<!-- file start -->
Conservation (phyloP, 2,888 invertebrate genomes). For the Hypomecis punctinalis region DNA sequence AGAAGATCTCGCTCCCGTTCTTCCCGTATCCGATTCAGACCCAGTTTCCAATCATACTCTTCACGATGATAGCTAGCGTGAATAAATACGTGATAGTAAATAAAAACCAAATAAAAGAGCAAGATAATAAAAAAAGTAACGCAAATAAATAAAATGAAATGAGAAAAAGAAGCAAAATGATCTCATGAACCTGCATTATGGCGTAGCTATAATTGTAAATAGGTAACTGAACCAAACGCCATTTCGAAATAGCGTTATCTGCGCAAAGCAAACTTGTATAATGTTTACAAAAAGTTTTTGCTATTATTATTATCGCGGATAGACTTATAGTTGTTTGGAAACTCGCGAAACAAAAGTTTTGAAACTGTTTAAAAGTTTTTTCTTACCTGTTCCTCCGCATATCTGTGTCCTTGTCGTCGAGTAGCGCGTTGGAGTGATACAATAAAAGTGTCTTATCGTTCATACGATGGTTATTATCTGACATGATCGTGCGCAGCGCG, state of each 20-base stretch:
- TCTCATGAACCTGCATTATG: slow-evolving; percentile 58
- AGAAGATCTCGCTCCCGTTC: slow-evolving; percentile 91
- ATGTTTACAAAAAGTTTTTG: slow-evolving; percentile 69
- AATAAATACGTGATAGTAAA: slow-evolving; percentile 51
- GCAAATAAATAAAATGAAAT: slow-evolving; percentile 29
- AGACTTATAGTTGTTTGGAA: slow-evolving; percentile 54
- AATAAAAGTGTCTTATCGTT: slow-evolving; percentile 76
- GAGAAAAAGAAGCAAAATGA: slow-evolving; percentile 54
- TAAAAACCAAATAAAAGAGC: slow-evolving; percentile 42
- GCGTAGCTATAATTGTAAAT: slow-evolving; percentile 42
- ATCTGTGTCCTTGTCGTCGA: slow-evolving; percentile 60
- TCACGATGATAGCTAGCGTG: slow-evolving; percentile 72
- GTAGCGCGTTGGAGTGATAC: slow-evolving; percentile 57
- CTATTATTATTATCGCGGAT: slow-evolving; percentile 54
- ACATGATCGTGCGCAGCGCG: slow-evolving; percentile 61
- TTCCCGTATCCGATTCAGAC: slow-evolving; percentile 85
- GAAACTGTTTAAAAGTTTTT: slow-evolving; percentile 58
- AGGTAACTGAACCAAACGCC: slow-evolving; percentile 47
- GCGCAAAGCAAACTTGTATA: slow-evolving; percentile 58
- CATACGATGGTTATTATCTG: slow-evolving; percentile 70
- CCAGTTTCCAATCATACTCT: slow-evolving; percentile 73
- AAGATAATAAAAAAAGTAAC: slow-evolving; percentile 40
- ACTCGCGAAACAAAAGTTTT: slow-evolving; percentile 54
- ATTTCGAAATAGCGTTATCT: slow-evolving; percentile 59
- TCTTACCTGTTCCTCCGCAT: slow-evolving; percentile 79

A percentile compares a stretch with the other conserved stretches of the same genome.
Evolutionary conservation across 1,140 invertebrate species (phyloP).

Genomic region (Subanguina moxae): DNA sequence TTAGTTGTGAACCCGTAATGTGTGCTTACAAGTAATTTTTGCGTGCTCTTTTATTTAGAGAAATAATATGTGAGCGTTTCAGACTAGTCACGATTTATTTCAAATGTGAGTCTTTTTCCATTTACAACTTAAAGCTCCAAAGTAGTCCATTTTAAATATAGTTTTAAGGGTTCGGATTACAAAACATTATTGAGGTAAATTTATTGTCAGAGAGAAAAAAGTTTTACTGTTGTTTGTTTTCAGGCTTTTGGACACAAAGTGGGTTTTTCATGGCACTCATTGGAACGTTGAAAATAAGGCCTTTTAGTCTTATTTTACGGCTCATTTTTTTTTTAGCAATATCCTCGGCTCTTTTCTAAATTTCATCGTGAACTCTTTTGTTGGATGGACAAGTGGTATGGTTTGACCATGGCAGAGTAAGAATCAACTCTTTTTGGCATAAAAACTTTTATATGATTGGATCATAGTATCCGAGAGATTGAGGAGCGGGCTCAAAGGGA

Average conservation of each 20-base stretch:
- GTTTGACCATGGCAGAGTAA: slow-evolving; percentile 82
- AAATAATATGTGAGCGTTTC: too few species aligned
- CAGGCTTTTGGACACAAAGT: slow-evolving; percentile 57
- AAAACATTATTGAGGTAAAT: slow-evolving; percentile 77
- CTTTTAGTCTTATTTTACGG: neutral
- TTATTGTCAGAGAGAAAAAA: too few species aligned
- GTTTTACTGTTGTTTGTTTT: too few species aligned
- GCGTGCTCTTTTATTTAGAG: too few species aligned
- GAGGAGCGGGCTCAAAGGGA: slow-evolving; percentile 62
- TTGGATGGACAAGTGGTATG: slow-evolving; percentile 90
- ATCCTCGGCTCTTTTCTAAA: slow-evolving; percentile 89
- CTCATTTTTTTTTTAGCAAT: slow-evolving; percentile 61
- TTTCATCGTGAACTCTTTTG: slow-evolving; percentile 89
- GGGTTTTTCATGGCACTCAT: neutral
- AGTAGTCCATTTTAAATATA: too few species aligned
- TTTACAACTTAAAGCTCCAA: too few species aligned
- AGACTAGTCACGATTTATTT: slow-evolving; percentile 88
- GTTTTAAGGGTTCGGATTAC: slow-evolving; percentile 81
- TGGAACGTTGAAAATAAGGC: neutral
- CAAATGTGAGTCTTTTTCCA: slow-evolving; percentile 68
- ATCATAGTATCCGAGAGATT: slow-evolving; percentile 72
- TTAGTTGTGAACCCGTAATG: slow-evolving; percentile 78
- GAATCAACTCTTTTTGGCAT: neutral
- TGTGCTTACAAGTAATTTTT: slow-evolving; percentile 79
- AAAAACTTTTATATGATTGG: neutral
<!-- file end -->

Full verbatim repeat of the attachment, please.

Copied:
Conservation (phyloP, 2,888 invertebrate genomes). For the Hypomecis punctinalis region DNA sequence AGAAGATCTCGCTCCCGTTCTTCCCGTATCCGATTCAGACCCAGTTTCCAATCATACTCTTCACGATGATAGCTAGCGTGAATAAATACGTGATAGTAAATAAAAACCAAATAAAAGAGCAAGATAATAAAAAAAGTAACGCAAATAAATAAAATGAAATGAGAAAAAGAAGCAAAATGATCTCATGAACCTGCATTATGGCGTAGCTATAATTGTAAATAGGTAACTGAACCAAACGCCATTTCGAAATAGCGTTATCTGCGCAAAGCAAACTTGTATAATGTTTACAAAAAGTTTTTGCTATTATTATTATCGCGGATAGACTTATAGTTGTTTGGAAACTCGCGAAACAAAAGTTTTGAAACTGTTTAAAAGTTTTTTCTTACCTGTTCCTCCGCATATCTGTGTCCTTGTCGTCGAGTAGCGCGTTGGAGTGATACAATAAAAGTGTCTTATCGTTCATACGATGGTTATTATCTGACATGATCGTGCGCAGCGCG, state of each 20-base stretch:
- TCTCATGAACCTGCATTATG: slow-evolving; percentile 58
- AGAAGATCTCGCTCCCGTTC: slow-evolving; percentile 91
- ATGTTTACAAAAAGTTTTTG: slow-evolving; percentile 69
- AATAAATACGTGATAGTAAA: slow-evolving; percentile 51
- GCAAATAAATAAAATGAAAT: slow-evolving; percentile 29
- AGACTTATAGTTGTTTGGAA: slow-evolving; percentile 54
- AATAAAAGTGTCTTATCGTT: slow-evolving; percentile 76
- GAGAAAAAGAAGCAAAATGA: slow-evolving; percentile 54
- TAAAAACCAAATAAAAGAGC: slow-evolving; percentile 42
- GCGTAGCTATAATTGTAAAT: slow-evolving; percentile 42
- ATCTGTGTCCTTGTCGTCGA: slow-evolving; percentile 60
- TCACGATGATAGCTAGCGTG: slow-evolving; percentile 72
- GTAGCGCGTTGGAGTGATAC: slow-evolving; percentile 57
- CTATTATTATTATCGCGGAT: slow-evolving; percentile 54
- ACATGATCGTGCGCAGCGCG: slow-evolving; percentile 61
- TTCCCGTATCCGATTCAGAC: slow-evolving; percentile 85
- GAAACTGTTTAAAAGTTTTT: slow-evolving; percentile 58
- AGGTAACTGAACCAAACGCC: slow-evolving; percentile 47
- GCGCAAAGCAAACTTGTATA: slow-evolving; percentile 58
- CATACGATGGTTATTATCTG: slow-evolving; percentile 70
- CCAGTTTCCAATCATACTCT: slow-evolving; percentile 73
- AAGATAATAAAAAAAGTAAC: slow-evolving; percentile 40
- ACTCGCGAAACAAAAGTTTT: slow-evolving; percentile 54
- ATTTCGAAATAGCGTTATCT: slow-evolving; percentile 59
- TCTTACCTGTTCCTCCGCAT: slow-evolving; percentile 79

A percentile compares a stretch with the other conserved stretches of the same genome.
Evolutionary conservation across 1,140 invertebrate species (phyloP).

Genomic region (Subanguina moxae): DNA sequence TTAGTTGTGAACCCGTAATGTGTGCTTACAAGTAATTTTTGCGTGCTCTTTTATTTAGAGAAATAATATGTGAGCGTTTCAGACTAGTCACGATTTATTTCAAATGTGAGTCTTTTTCCATTTACAACTTAAAGCTCCAAAGTAGTCCATTTTAAATATAGTTTTAAGGGTTCGGATTACAAAACATTATTGAGGTAAATTTATTGTCAGAGAGAAAAAAGTTTTACTGTTGTTTGTTTTCAGGCTTTTGGACACAAAGTGGGTTTTTCATGGCACTCATTGGAACGTTGAAAATAAGGCCTTTTAGTCTTATTTTACGGCTCATTTTTTTTTTAGCAATATCCTCGGCTCTTTTCTAAATTTCATCGTGAACTCTTTTGTTGGATGGACAAGTGGTATGGTTTGACCATGGCAGAGTAAGAATCAACTCTTTTTGGCATAAAAACTTTTATATGATTGGATCATAGTATCCGAGAGATTGAGGAGCGGGCTCAAAGGGA

Average conservation of each 20-base stretch:
- GTTTGACCATGGCAGAGTAA: slow-evolving; percentile 82
- AAATAATATGTGAGCGTTTC: too few species aligned
- CAGGCTTTTGGACACAAAGT: slow-evolving; percentile 57
- AAAACATTATTGAGGTAAAT: slow-evolving; percentile 77
- CTTTTAGTCTTATTTTACGG: neutral
- TTATTGTCAGAGAGAAAAAA: too few species aligned
- GTTTTACTGTTGTTTGTTTT: too few species aligned
- GCGTGCTCTTTTATTTAGAG: too few species aligned
- GAGGAGCGGGCTCAAAGGGA: slow-evolving; percentile 62
- TTGGATGGACAAGTGGTATG: slow-evolving; percentile 90
- ATCCTCGGCTCTTTTCTAAA: slow-evolving; percentile 89
- CTCATTTTTTTTTTAGCAAT: slow-evolving; percentile 61
- TTTCATCGTGAACTCTTTTG: slow-evolving; percentile 89
- GGGTTTTTCATGGCACTCAT: neutral
- AGTAGTCCATTTTAAATATA: too few species aligned
- TTTACAACTTAAAGCTCCAA: too few species aligned
- AGACTAGTCACGATTTATTT: slow-evolving; percentile 88
- GTTTTAAGGGTTCGGATTAC: slow-evolving; percentile 81
- TGGAACGTTGAAAATAAGGC: neutral
- CAAATGTGAGTCTTTTTCCA: slow-evolving; percentile 68
- ATCATAGTATCCGAGAGATT: slow-evolving; percentile 72
- TTAGTTGTGAACCCGTAATG: slow-evolving; percentile 78
- GAATCAACTCTTTTTGGCAT: neutral
- TGTGCTTACAAGTAATTTTT: slow-evolving; percentile 79
- AAAAACTTTTATATGATTGG: neutral